And another of the provisions of said deed of trust is: "The Company will take out and pay the premium upon such fire insurance, upon the insurable property of the company, as the Trustee may reasonably require, and the policies therefor shall be made payable to the Trustee and shall be delivered to the Trustee."

Though purporting to have been made June 22, 1912, said deed of trust was not signed or executed on behalf of said company by its officers, or acknowledged by them, until August 16. 1912, and the same was not admitted to record until September 12, 1912.

And as showing or tending to show the existence of said deed of trust as an encumbrance upon the property insured, voiding the policy, defendant relied especially upon the allegation in plaintiff's said bill and the statement in said proof of loss, to the effect that the property insured belonged exclusively to The Stewart Vehicle Company, subject to a bonded indebtedness of sixty thousand dollars, bonds owned by assured, but hypothecated with the Maryland Surety & Trust Company, to secure a commercial paper loan of twenty two thousand dollars, and the evidence of the witness Downey, in connection therewith, that prior to the fire, about August 19, 1912, he, as trustee in the deed of trust, had certified the bonds as provided thereby, and had participated in delivering the bonds into the possession of the Maryland Surety & Trust Company, or more accurately speaking, into the hands of John M. Lane, secretary and assistant treasurer of said company, and which was done prior to the recordation of said deed of trust, September 12, 1912.

To rebut, or explain, defendant's evidence, and the conclusions sought to be drawn therefrom, that said bonds and mortgage or deed of trust constituted an existing encumbrance on the property at the time of the fire, plaintiff proved by said Lane, secretary and assistant treasurer, and a bookkeeper, of the Maryland Surety & Trust Company, that the indebtedness of said company against The Stewart Vehicle Company commenced about September, 1909, the original loan being ten thousand dollars; that later, date not definitely given, this debt was increased by another loan of twelve thousand dollars, and afterwards by a third loan, with some invoices or accounts receivable pledged as collateral, so that at the end of the year 1911, said indebtedness had grown to between twenty-five and thirty thousand dollars, and that in the spring of 1912, it amounted to between twenty-six and twenty-seven thousand dollars, evidenced by three notes, one of ten thousand dollars, one of twelve thousand dollars, and one of seventy-two hundred dollars, with some credits on it, said notes being numbered respectively, 35413, 35414, and 35735. The witnesses explained that when notes are discounted by said bank, they are numbered regularly, so that every note which belongs to the bank has a number on it by which it is entered on its books. The first two of these notes introduced in evidence bear date December 30, 1911, the last one January 13, 1912.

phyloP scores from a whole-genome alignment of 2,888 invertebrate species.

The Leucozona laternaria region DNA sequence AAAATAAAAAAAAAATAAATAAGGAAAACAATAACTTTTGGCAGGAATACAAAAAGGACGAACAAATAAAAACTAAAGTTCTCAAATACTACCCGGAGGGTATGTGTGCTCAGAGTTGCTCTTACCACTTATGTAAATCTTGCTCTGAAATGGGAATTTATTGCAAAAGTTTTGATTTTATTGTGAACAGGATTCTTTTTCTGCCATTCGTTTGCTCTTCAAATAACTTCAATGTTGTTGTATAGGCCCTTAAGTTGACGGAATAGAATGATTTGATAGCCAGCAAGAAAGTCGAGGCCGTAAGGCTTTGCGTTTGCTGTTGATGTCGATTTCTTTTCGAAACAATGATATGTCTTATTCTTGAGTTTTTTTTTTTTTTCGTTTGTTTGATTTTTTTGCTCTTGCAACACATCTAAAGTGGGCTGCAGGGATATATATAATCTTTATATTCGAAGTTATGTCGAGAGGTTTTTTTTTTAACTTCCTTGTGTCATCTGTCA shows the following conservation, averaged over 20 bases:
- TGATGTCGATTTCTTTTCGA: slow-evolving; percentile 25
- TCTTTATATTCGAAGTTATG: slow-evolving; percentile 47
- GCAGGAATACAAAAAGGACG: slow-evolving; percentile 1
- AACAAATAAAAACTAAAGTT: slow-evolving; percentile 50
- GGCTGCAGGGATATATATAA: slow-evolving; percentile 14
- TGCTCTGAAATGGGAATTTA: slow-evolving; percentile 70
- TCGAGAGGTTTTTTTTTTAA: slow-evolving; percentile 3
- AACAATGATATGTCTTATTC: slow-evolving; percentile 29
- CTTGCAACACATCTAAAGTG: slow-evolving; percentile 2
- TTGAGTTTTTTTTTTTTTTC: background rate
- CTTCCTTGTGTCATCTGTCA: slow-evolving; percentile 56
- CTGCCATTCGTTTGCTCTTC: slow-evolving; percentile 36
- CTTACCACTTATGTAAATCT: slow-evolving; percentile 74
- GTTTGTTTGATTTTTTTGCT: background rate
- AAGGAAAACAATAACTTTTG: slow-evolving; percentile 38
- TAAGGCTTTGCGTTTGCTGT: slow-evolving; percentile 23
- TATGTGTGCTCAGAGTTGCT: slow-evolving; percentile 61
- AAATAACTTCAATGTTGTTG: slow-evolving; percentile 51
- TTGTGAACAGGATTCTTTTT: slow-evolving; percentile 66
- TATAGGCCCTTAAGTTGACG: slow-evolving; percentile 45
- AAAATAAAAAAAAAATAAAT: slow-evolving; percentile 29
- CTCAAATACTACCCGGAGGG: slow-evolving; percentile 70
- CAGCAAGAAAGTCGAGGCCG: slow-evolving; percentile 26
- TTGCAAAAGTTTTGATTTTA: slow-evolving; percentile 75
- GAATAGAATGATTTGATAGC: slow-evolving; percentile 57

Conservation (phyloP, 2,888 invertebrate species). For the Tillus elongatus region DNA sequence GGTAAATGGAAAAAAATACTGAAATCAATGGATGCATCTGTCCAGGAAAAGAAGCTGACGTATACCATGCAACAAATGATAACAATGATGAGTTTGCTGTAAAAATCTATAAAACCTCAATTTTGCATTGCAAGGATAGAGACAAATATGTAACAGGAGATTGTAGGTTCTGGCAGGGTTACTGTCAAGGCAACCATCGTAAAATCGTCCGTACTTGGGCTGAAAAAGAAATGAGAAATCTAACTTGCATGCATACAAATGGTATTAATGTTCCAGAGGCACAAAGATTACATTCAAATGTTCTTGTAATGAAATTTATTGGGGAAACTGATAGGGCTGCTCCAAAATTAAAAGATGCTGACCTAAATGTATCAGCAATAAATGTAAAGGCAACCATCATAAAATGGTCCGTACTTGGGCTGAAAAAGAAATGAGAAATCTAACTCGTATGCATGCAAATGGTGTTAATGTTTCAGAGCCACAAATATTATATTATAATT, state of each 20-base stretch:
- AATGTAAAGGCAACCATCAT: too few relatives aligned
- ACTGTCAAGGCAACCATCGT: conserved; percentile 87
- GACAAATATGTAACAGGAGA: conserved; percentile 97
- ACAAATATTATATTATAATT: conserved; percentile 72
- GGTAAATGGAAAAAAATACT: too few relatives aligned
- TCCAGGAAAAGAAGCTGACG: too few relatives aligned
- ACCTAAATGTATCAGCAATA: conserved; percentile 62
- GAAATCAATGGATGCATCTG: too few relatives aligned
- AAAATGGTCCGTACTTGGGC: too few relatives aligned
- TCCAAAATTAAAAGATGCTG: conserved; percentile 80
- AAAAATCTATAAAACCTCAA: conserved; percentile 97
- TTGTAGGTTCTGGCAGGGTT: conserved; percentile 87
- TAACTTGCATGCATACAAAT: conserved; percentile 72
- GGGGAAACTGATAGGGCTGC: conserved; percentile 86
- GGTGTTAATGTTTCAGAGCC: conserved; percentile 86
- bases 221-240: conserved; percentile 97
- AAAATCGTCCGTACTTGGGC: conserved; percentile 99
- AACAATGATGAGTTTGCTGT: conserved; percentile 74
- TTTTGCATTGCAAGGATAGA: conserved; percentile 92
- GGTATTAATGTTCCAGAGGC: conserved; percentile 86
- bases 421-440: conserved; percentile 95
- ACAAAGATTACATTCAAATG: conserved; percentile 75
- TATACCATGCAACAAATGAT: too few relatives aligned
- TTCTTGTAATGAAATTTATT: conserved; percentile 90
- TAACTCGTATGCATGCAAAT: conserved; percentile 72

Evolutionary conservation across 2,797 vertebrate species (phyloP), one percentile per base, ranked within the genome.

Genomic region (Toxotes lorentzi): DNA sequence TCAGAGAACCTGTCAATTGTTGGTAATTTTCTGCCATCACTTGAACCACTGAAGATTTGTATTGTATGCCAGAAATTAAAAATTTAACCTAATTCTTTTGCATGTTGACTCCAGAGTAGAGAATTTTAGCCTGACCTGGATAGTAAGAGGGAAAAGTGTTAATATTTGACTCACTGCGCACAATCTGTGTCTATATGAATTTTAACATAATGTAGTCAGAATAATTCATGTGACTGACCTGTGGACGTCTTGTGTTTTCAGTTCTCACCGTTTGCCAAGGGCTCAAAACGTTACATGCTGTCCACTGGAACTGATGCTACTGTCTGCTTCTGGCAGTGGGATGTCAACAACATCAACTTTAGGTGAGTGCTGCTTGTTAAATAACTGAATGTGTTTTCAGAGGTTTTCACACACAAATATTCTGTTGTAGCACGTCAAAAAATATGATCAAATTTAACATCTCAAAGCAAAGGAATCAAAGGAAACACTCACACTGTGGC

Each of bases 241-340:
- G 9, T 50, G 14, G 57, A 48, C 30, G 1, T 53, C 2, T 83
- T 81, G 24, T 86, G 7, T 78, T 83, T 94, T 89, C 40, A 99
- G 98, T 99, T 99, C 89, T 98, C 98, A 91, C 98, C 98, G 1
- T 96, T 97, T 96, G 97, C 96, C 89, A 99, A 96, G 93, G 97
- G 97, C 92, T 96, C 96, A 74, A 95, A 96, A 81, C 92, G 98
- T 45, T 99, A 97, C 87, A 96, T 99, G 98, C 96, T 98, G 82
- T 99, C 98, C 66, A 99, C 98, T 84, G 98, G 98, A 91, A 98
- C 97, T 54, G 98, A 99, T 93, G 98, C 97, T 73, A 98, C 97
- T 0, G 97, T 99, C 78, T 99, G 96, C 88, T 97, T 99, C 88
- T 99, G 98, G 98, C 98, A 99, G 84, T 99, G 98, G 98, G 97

And in explanation of the statements in said bill and proof of loss the witnesses Downey, Stewart and Harris say that the bill was prepared at night time, under the emergencies occasioned by the fire, and that the proofs of loss were prepared by adjusters, and verified, without a full understanding of the status of the proceedings by which said bonds were to become pledged as collateral security to the Maryland bank.

Plaintiff proved, furthermore, that the contract of the Vehicle Company with the Maryland bank, and as to which there is not the slightest controversy, was that on condition that said bank would accept the new note of the Vehicle Company, for twenty two thousand dollars, with all arrears of interest paid on the old notes to date of the new, amounting to one hundred and eighty-three dollars and thirty-four cents, and surrender, cancel, and release the old notes and an old issue of bonds secured by deed of trust on the real estate of the Vehicle Company, the latter company would pledge its whole issue of fifty thousand dollars of said first mortgage bonds as collateral to the twenty-two thousand dollar note.

And it was also proven by the bank officers and the special receiver and the officers of the Vehicle Company, and not controverted, that a few days before the fire, and after negotiations begun as far back perhaps as June, 1912, these bonds had been placed in the hands of the Maryland bank, or Lane, its officer, then unsigned, but a day or two later signed by the officers of the Vehicle Company, and certified by Downey, trustee, in accordance with the provisions in the deed of trust, and that the deed of trust, securing the bonds, was delivered to Downey, and placed upon the public record, and...